Employees at two New Jersey dispensaries joined a growing number of workers in the cannabis industry who have opted to unionize.
According to the United Food and Commercial Workers (UFCW) Local 360, workers at Curaleaf Holding Inc.’s Edgewater Park store and those at Harmony Dispensary in Secaucus have voted to organize as members of the union, which represents hundreds of thousands of cannabis industry workers in dispensaries, labs, manufacturing, processing, delivery and grow facilities across the U.S.
In a statement, UFCW Local 360 president Sam Ferraino Jr. said, “Wherever cannabis is legalized, UFCW is committed to building a successful, responsible industry. Every vote to unionize is workers saying they want to be part of something special and they are in it for the long-haul. The most successful employers will be those that hear this message and embrace its implications.”
Curaleaf, a multistate operator headquartered in Massachusetts, operates 134 storefronts and 26 cultivation sites across 22 legal marijuana markets.
Within New Jersey, Curaleaf is licensed to sell medical and recreational cannabis at its dispensaries in Edgewater Park and Bellmawr. Its location in Bordentown is authorized to sell only medical cannabis right now, but the company has applied for permission from the New Jersey Cannabis Regulatory Commission to offer adult-use products.
UFCW, an official AFL-CIO designated cannabis labor union, has been successful in unionizing cannabis workers at other Curaleaf shops, including ones in Illinois and Massachusetts.
When New Jersey launched its recreational cannabis industry earlier this year, the law included pro-labor provisions requiring companies to negotiate in good faith if their employees want union representation. In recent months, workers at some of the largest cannabis companies in New Jersey, including Ascend, The Cannabis Dispensary, Harmony Dispensary, Verano and AYR Wellness, have also organized.
In a statement, UFCW Local 360’s director of organizing Hugh Giordano said votes like the one taken by the workers at Curaleaf’s Edgewater Park store “will keep New Jersey’s cannabis economy thriving for years to come.”
“A whole new generation of workers is discovering that labor unions play a critical role in balancing the needs of employees, communities and employers, and they want in,” said Giordano. “And when we take the recent decision to pardon people convicted of ‘simple possession’ into account, it’s clear that the mission of protecting cannabis workers in their workplaces, and establishing a fair and equitable industry that supports family-sustaining jobs, is making serious progress.”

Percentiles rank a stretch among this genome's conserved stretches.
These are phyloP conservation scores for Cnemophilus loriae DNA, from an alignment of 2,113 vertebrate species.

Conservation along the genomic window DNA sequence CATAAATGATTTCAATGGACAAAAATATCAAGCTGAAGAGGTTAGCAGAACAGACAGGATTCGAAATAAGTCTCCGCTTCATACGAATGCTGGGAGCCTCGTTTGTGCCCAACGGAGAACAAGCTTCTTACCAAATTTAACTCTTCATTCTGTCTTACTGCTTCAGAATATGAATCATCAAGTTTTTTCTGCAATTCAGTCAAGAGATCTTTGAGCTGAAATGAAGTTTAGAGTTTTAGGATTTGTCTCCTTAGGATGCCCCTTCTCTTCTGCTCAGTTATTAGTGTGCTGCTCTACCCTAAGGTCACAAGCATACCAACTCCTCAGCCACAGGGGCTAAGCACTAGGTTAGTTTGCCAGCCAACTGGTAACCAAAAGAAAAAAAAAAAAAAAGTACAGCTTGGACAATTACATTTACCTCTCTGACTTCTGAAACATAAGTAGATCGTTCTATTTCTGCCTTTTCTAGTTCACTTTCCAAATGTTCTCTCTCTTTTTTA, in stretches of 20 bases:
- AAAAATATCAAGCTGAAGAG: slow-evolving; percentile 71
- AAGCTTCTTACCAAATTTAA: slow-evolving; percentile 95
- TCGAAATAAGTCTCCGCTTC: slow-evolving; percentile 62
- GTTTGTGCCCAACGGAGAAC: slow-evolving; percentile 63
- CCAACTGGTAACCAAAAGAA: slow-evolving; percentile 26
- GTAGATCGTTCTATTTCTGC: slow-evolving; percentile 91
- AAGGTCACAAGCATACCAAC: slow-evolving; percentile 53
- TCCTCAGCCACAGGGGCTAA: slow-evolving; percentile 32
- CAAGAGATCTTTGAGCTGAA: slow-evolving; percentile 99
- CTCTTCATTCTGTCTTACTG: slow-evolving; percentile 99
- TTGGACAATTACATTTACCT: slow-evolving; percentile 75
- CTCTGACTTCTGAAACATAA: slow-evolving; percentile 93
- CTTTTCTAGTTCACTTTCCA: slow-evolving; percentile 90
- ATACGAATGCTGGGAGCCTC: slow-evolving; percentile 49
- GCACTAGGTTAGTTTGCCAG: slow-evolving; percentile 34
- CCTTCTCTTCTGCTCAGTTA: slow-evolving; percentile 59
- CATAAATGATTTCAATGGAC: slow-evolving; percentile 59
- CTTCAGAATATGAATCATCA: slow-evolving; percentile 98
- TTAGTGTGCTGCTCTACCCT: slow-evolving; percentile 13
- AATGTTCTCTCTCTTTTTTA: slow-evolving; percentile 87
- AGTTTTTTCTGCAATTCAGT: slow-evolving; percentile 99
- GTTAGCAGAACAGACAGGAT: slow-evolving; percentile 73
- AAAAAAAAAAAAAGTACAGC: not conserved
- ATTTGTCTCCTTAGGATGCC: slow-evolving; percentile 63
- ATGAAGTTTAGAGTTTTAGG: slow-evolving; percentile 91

Curaleaf did not immediately respond to a request for comment regarding unionization efforts at its Edgewater Park dispensary.
Harmony is currently licensed to sell only medical-use cannabis but is in the process of seeking state approval to expand into the adult-use market. It aims to open stores in Hoboken and Jersey City, as well as a new cultivation site in Lafayette.
Harmony Chief Executive Officer Shaya Brodchandel told NJBIZ, “Harmony has always believed that the men and women that come to work everyday in our dispensary deserve to have their voices heard on the job. We look forward to our future discussions with our team members and UFCW Local 360 and to making our workplaces ones that live up to our company name.”
At Harmony, the workers have demonstrated “their commitment to the promise of the cannabis industry” by making sure patients get the help they need, educating them on the benefits of medical cannabis and supporting the expansion of the industry, Giordano said in a statement.
He added, “We’ve always said that UFCW supports cannabis industry workers from seed to sale. And with a company like Harmony, that’s clearly the case. They’re already a name in medical marijuana, with their own cultivation and dispensary operations, and they’re actively looking to expand, both geographically through new stores and by entering the adult use market. It’s the right time to join with Local 360, and we’re proud that these workers came to the same conclusion.”
Editor’s note: This story was updated at 9:05 a.m. ET Oct. 26 to include information about Harmony.